Before opening an online sales channel in China, every company has a fundamental decision to make: build a stand-alone Chinese-language e-commerce website, or open a virtual flagship store on one of the country’s vast e-commerce marketplaces?
This choice, while seemingly simple, is complicated by the differences between Chinese and Western consumers when it comes to online shopping. In the U.S. and U.K., for example, shoppers tend to patronize stand-alone shopping websites that are owned and operated by familiar brands like Apple, Nike and Microsoft. In China, however, an online shopper is more likely to buy, say, an iPhone 6 from Apple’svirtual store on the Tmall.com marketplace—which hosts tens of thousands of independent merchants—than from Apple’s official stand-alone site in China. Indeed, according to a 2013 report from consultancy McKinsey, the vast majority of China e-commerce sales take place via marketplaces (aka “platforms”), leaving stand-alone sites with only about 10% of the pie.
This fact alone suggests a merchant’s first choice when entering China ought to be a marketplace. That’s where the traffic is. Alibaba Group marketplaces Taobao and Tmall.com, China’s largest C2C and B2C websites respectively, together have more than 350 million annual active shoppers, more than the entire U.S. population. Their users are already in a buying mood and can be driven to a store organically through the Taobao product search engine and through promotions. The operators of stand-alone sites, on the other hand, must rely on their own resources to build traffic, starting from zero. Particularly if the brand is new-to-market or niche, this can be difficult and costly.
Marketplaces have other advantages over stand-alone sites: trust and time.
From a consumer trust standpoint, marketplaces have the edge. Tmall, for example, authenticates the products it sells by only allowing brand owners or their authorized agents to operate Tmall storefronts. Shoppers have the option of paying for purchases using Alipay, which holds their payments in escrow until they have received and are satisfied with the goods, thereby removing most of the risk related to online shopping. “Will my package arrive?” and “Will the product match its description?” are questions that disappear when marketplaces act as honest brokers between merchants and buyers. Again, brands that are new to the China market have the most to gain by joining a marketplace, because they might otherwise struggle to win customers’ trust.
Time, too, is on the side of the marketplace. Web development and graphic design for a marketplace store is less demanding compared with building a stand-alone site from scratch, particularly one optimized for smartphones and tablets (essential in China ‚Ä¶ more than half of Alibaba’s sales came via mobile devices in Q1 this year). Marketplaces have dedicated teams that build seamless, user-friendly mobile apps; they also have battle-tested networks and can provide technical support and marketing guidance, allowing merchants to more selectively dedicate resources and minimize overhead. Tmall even offers a channel solution called Tmall Global that makes it possible for overseas brands to sell directly to Chinese consumers without having to establish a China office or hold inventory in the PRC.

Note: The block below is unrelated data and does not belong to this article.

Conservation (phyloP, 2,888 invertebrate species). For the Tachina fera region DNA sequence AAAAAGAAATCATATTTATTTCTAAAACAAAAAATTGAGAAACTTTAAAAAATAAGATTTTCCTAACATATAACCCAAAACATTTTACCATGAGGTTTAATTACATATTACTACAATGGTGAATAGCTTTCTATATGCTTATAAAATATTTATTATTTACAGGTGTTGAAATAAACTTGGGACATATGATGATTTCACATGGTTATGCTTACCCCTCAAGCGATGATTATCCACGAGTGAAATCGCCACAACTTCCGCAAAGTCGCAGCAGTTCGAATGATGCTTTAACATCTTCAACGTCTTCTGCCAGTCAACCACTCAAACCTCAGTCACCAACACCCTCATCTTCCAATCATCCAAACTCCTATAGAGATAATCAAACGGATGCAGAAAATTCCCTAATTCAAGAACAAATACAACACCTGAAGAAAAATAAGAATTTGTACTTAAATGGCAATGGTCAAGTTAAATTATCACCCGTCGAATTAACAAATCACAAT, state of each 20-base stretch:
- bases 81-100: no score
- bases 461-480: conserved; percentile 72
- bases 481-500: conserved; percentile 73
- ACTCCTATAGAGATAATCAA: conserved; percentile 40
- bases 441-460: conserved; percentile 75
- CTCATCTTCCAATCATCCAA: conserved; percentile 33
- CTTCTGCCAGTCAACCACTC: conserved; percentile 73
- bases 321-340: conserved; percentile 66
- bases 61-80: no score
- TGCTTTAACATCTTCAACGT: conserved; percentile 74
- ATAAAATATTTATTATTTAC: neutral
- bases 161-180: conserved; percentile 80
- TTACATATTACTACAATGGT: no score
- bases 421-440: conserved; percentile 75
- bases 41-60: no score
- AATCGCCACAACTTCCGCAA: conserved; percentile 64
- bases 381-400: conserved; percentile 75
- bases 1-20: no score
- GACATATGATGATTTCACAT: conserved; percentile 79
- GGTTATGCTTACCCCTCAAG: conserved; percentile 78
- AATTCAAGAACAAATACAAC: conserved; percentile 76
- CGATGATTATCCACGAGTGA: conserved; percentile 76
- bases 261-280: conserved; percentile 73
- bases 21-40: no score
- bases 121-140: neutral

Yet we are not about to close the door on stand-alone sites, which have advantages in the areas of control, transaction costs and flexibility.
With a stand-alone site, the merchant maintains complete control over service policies, web design, and customer data. Merchants can set the pace for how to deal with returns, customer inquiries, and product reviews, and can tailor store design and navigation to suit precisely the desired brand image.
Merchants may also experience lower per-transaction costs as they are not required to pay 2-5% of sales to the marketplace operator. These platform fees can be significant. In the U.S., Amazon charges 15% of gross sales in categories such as beauty, footwear, and personal care.
Finally, stand-alone sites offer flexibility in introducing new products and managing inventory. In marketplaces, new product listings require approval from the operator, which can take weeks or even months. When you run your own site, you can introduce new products at your own pace. Marketplaces tend to have strict inventory requirements which forbid the merchant from selling if the goods are not in stock. However, on stand-alone sites a merchant with some empty bins has the option of continuing to take orders and notifying consumers that shipping may be delayed.
Considering all these factors, the marketplace versus stand-alone decision ultimately hinges on a company’s size, strategy, and resources. Generally speaking, merchants wanting speed-to-market and low costs should gravitate to marketplaces, while deeper-pocketed brands with online experience and existing e-commerce assets might find the stand-alone route relatively more appealing.
But here’s the key:these solutions are not mutually exclusive. We normally recommend a two-pronged approach.First, use a platform store to get in front of as many consumers as possible and to capture transactions.Second, use a stand-alone site for brand awareness and education. World-class brands such as Mars and 3M use this approach.Their stand-alone sites focus on brand stories, product origins, and news releases, while the bulk of sales activity takes place on platforms (Mars and 3M). Using the right approach for each channel gives brands the opportunity to connect with a broad range of potential customers.
Frank Lavin is the chairman of Export Now, which launches and operates e-commerce stores in China for foreign brands.